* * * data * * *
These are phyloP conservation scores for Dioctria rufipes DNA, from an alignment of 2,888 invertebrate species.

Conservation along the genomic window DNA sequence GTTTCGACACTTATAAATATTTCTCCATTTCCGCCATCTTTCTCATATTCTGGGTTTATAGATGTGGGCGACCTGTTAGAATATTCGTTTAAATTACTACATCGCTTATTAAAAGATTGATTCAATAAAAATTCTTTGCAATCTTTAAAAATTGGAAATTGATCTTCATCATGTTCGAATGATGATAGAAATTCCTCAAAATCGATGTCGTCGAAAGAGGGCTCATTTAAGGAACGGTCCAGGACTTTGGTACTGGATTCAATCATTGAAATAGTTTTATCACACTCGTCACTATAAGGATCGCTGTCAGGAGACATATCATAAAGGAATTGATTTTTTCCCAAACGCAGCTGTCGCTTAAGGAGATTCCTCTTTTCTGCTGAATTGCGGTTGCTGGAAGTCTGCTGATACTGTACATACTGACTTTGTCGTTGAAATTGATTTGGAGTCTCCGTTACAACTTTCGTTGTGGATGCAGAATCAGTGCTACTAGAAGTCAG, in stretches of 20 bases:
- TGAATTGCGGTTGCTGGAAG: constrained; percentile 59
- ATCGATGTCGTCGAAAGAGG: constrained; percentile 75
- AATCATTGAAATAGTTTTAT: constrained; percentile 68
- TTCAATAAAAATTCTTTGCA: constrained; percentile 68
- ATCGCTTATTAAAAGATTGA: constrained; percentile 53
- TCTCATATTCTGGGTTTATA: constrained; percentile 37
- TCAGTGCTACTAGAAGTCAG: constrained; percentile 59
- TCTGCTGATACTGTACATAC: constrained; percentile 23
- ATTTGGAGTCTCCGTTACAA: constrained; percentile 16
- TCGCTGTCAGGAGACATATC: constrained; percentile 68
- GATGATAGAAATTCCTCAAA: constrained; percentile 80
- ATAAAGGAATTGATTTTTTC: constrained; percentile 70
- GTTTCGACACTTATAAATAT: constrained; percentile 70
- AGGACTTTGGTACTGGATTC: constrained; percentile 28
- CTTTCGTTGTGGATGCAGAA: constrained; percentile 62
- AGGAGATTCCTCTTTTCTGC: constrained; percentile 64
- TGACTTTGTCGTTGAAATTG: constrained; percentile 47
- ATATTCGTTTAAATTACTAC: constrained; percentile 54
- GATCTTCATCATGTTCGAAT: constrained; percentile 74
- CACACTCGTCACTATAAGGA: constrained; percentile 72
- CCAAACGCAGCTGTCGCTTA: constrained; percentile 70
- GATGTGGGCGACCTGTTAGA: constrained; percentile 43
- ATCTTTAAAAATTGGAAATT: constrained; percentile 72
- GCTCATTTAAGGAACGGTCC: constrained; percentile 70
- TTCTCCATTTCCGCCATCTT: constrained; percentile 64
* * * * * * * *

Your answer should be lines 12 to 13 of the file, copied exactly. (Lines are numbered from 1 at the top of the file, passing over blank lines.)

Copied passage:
- TCGCTGTCAGGAGACATATC: constrained; percentile 68
- GATGATAGAAATTCCTCAAA: constrained; percentile 80